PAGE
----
There has been some skepticism over the Marine Corps’ decision to send a company of M1 Abrams tanks to join the battle in southern Afghanistan, but the use of tanks in a counterinsurgency in general, and in Afghanistan in particular, is hardly new.
In Afghanistan, the Canadians and the Danes have used their tanks to great effect--and Canadian Army Maj. Trevor Cadieu has written a detailed acocunt on how tanks became an integral part of the Canadian fight in Kandahar—the place U.S. Marines are fighting now. In December 2006, the Canadians deployed a squadron of Leopard C2 tanks to Kandahar, and he Major writes that “after deploying forward… the tank squadron and armoured engineers featured prominently in all major combat operations undertaken by the Canadian BG… Since May 2007, the tank squadron has fought almost constantly alongside Canadian and Afghan infantry in close combat with the Taliban.”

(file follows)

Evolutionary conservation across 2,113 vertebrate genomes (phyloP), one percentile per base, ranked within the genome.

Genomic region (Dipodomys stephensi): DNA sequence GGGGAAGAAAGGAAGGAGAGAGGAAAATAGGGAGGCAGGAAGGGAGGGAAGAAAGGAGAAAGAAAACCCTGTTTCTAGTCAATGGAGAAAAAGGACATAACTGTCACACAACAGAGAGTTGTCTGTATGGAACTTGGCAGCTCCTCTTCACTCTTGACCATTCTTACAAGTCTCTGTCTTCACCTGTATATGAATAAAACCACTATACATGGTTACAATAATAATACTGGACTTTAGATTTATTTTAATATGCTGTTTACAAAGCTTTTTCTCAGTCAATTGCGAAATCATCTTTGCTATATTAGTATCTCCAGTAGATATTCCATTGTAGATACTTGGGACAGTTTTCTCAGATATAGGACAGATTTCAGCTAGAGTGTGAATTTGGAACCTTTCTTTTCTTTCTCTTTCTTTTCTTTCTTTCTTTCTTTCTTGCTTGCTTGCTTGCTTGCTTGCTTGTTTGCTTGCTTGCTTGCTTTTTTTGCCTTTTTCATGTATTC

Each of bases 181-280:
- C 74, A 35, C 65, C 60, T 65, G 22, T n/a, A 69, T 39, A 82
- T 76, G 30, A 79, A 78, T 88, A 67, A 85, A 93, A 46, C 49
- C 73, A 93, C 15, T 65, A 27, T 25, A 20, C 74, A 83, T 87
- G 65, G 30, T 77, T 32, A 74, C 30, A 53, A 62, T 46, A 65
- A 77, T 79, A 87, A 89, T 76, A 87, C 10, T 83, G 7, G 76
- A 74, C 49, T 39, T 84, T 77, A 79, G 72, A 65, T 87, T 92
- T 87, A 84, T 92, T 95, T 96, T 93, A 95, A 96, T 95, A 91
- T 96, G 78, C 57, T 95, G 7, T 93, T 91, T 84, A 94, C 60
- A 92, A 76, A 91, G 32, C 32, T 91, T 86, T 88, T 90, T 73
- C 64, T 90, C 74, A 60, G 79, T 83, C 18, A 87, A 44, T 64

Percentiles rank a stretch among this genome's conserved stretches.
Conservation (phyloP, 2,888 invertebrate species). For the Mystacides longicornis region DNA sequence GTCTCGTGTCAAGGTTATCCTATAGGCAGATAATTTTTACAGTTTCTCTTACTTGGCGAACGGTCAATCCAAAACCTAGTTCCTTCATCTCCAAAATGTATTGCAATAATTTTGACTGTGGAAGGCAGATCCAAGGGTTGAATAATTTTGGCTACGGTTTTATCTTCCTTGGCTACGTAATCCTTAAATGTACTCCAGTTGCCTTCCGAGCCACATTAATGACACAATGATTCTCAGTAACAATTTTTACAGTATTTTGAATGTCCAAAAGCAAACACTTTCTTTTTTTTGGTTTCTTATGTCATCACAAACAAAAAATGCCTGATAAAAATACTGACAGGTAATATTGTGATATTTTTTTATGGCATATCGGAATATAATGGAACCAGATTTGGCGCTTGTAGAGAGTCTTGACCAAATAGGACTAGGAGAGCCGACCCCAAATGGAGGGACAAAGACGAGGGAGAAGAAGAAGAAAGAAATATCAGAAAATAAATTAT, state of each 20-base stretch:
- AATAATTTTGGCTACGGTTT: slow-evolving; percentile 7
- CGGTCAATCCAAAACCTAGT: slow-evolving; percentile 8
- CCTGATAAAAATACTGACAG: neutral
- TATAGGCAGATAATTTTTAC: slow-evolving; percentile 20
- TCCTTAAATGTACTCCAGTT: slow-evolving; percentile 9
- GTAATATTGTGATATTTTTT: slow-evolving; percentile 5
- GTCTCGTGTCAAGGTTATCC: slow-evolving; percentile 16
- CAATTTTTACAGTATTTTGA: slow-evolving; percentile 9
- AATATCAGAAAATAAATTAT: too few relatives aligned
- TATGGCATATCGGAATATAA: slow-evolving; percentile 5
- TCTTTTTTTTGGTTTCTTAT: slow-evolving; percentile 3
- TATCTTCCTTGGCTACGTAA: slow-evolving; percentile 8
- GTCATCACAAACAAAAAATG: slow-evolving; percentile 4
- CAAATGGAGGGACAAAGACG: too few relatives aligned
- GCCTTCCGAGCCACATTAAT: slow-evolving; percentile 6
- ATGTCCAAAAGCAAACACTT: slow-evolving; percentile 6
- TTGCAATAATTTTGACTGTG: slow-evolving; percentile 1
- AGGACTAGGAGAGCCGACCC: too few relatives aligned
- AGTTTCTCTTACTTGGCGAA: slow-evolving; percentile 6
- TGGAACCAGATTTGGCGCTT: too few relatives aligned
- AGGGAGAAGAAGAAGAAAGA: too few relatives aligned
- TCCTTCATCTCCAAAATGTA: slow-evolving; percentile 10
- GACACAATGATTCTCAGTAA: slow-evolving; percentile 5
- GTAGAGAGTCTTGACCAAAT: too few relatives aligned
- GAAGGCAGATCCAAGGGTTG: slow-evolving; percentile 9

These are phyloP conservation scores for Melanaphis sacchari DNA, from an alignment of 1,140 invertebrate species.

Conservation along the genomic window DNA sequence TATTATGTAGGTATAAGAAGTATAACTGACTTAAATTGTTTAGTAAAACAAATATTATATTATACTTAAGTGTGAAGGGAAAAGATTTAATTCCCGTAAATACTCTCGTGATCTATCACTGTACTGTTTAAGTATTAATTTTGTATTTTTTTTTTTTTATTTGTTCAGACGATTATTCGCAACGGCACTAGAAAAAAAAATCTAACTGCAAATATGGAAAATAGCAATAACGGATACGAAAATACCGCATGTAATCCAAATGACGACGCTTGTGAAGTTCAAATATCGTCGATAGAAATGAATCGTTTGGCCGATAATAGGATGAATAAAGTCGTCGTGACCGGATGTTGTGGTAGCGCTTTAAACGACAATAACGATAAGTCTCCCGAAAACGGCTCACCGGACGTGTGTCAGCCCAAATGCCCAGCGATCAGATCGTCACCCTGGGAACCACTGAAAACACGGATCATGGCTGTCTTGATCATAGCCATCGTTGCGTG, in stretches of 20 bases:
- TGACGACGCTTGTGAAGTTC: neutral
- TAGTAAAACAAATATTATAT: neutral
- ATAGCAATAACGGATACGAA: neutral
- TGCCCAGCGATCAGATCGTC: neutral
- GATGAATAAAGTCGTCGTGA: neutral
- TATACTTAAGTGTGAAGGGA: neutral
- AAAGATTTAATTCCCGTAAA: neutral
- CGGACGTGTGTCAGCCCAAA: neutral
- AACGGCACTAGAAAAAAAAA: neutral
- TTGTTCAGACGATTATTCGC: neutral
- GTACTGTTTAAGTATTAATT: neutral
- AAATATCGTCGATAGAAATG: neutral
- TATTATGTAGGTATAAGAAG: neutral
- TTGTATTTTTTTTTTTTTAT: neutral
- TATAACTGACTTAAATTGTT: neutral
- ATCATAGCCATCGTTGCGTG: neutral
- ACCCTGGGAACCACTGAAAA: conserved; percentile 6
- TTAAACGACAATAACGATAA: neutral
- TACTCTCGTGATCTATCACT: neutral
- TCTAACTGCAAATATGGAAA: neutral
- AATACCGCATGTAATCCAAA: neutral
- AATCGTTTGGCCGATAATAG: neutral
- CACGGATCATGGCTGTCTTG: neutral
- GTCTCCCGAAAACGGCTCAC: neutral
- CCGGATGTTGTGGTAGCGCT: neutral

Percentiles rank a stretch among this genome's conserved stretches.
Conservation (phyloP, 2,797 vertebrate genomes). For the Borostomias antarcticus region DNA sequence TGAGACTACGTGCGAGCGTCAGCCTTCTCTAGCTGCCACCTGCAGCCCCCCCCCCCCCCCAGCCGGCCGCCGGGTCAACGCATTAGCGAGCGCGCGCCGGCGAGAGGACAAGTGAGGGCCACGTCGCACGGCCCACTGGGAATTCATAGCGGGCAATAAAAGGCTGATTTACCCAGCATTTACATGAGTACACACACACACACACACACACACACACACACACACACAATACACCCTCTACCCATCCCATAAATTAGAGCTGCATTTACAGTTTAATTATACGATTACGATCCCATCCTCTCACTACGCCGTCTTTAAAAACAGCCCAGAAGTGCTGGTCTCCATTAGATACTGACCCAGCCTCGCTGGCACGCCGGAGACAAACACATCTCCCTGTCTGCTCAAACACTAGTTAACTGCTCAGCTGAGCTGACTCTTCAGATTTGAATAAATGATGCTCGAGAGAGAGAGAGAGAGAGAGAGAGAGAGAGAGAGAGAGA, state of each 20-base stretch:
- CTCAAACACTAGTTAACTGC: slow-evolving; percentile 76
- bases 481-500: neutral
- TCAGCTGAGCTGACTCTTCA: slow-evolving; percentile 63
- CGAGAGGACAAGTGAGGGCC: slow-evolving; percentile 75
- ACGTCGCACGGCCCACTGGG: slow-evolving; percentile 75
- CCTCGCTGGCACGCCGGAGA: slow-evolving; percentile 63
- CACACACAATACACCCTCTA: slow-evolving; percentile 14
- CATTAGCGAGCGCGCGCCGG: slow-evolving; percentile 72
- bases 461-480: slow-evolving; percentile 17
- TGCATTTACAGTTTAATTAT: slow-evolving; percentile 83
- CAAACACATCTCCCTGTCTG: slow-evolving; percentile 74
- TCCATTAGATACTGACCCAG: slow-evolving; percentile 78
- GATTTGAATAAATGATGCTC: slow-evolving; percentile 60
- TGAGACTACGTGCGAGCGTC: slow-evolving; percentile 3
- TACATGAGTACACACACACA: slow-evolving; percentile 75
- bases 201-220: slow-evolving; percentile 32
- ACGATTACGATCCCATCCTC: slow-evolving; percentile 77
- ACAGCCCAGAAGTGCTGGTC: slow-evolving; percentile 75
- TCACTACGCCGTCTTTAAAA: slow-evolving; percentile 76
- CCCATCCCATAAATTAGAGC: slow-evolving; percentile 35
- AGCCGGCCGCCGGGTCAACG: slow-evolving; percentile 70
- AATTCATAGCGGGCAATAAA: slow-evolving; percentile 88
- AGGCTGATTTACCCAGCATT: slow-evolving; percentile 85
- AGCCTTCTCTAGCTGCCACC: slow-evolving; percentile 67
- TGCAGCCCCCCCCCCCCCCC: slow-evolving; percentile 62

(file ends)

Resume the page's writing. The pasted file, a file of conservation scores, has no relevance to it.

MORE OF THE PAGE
The Canadians say that they’ve found so much success in Afghanistan with the German-made Leopard tank that they completely revised plans for the structure of their ground forces. In 2001, the Canadians decided not to replace their aging fleet of Leopard I tanks—the plan was to simply ride them until they died and then transition to a lighter force structure using the Stryker-like LAV infantry carriers as their heaviest piece of equipment. It wasn’t long before the heavy fighting and the toll that powerful roadside bombs Canadian troops encountered in southern Afghanistan changed this calculus, however, prompting the Ottawa government to kick off a “crash program” to buy surplus German and Dutch Leopard II tanks, which began arriving in Afghanistan in 2008.